Methods: This retrospective study included 113 patients with pathologically-diagnosed FNH (n = 80) or HCA (n = 37). CS-like structures were evaluated on arterial phase (AP) CT and hepatobiliary phase (HBP) MRI. Presence of the CS-like structure, its discrepancy in visibility or size between AP CT and HBP MRI and between AP and HBP MRI, and features of non-scarred tumor portion were evaluated by two radiologists. Inter-observer agreement was evaluated by intraclass correlation coefficients (ICCs) and weighted kappa. Univariable and multivariable logistic regression and ROC analysis were performed to explore features differentiating FNH from HCA.

Results: Inter-observer agreement was moderate-to-excellent (ICCs≥0.74, kappa≥0.65). On univariable analysis, presence of CS-like structures (P < 0.001), discrepancy of the CS-like structures between AP CT and HBP MRI (73.8 % in FNH; 16.2 % in HCA, P < 0.001) and between AP and HBP MRI (70.0 % in FNH; 16.2 % in HCA, P < 0.001), and the features of non-scarred tumor portion (P ≤ 0.011) were significantly different between FNH and HCA. On multivariable analysis, the discrepancy of CS-like structures between AP CT and HBP MRI, and the absence of low SI of the non-scarred tumor portion on HBP MRI, were suggestive of FNH (P = 0.036 and P < 0.001, respectively; area under the ROC curve, 0.96 [95 % CI, 0.93-0.99]).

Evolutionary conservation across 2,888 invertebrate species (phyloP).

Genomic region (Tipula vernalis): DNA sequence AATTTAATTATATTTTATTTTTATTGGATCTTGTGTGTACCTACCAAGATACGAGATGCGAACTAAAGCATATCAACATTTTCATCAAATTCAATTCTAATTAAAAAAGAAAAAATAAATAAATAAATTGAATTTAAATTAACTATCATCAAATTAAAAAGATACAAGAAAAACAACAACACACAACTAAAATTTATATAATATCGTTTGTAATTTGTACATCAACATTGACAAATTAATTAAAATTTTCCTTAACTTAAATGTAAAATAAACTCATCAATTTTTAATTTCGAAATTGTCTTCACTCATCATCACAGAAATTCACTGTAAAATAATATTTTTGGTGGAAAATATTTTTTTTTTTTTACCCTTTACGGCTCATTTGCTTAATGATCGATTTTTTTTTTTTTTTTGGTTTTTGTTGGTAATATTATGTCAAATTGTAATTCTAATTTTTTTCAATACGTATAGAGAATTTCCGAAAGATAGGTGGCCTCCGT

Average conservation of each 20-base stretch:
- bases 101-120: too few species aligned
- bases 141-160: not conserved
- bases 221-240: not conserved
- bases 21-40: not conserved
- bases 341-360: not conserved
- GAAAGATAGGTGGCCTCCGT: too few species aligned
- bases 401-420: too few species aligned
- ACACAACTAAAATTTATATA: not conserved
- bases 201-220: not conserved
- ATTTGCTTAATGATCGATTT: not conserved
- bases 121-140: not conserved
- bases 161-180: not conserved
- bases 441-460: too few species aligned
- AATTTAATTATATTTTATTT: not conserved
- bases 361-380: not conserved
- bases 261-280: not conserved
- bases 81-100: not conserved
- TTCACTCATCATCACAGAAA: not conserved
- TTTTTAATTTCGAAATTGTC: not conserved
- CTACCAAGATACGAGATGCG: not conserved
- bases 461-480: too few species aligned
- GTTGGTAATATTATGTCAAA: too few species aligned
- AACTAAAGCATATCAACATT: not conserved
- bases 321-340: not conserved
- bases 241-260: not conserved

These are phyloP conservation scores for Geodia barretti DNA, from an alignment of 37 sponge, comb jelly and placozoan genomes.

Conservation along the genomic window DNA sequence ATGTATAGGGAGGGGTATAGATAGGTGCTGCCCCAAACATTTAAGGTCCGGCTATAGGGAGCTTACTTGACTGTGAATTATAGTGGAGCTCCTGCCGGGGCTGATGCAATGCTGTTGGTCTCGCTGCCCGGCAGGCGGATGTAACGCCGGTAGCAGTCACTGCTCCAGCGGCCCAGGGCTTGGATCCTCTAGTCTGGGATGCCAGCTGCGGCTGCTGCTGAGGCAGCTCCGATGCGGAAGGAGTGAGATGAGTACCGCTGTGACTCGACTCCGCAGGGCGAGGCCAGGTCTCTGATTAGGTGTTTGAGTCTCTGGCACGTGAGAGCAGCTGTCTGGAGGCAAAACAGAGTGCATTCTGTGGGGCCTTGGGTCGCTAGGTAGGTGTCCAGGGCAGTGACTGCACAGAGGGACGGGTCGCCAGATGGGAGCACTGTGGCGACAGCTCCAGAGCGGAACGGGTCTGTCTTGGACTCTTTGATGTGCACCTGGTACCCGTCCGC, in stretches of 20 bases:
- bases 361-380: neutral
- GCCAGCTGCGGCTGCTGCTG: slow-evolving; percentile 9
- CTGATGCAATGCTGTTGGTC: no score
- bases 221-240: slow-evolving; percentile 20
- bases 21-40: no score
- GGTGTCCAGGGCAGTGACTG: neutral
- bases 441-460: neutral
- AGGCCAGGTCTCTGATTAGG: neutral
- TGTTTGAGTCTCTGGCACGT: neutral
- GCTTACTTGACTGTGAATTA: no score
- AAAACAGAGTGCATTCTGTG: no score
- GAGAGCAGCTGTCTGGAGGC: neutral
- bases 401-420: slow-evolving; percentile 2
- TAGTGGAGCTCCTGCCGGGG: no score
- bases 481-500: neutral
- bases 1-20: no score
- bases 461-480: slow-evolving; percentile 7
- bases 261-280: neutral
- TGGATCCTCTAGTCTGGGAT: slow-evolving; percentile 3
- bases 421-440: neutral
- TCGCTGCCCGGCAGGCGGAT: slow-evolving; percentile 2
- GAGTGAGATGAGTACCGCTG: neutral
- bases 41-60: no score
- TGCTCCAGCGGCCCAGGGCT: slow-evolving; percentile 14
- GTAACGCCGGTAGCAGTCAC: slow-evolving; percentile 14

Conclusion: Evaluation of discrepancy in the visibility or size of CS-like structures between dynamic CT and gadoxetate disodium-enhanced MRI may facilitate the differentiation of FNH from HCA.
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http://dx.doi.org/10.1016/j.ejrad.2021.109730DOI Listing
June 2021

Inter-reader reliability of CT Liver Imaging Reporting and Data System according to imaging analysis methodology: a systematic review and meta-analysis.

Eur Radiol 2021 Sep 13;31(9):6856-6867. Epub 2021 Mar 13.

Department of Radiology and Research Institute of Radiology, University of Ulsan College of Medicine, Asan Medical Center, 88 Olympic-Ro 43-Gil, Songpa-Gu, Seoul, 05505, Republic of Korea.

Objectives: To establish inter-reader reliability of CT Liver Imaging Reporting and Data System (LI-RADS) and explore factors that affect it.

Methods: MEDLINE and EMBASE databases were searched from January 2014 to March 2020 to identify original articles reporting the inter-reader reliability of CT LI-RADS. The imaging analysis methodology of each study was identified, and pooled intraclass correlation coefficient (ICC) or kappa values (κ) were calculated for lesion size, major features (arterial-phase hyperenhancement [APHE], nonperipheral washout [WO], and enhancing capsule [EC]), and LI-RADS categorization (LR) using random-effects models. Subgroup analyses of pooled κ were performed for the number of readers, average reader experience, differences in reader experience, and LI-RADS version.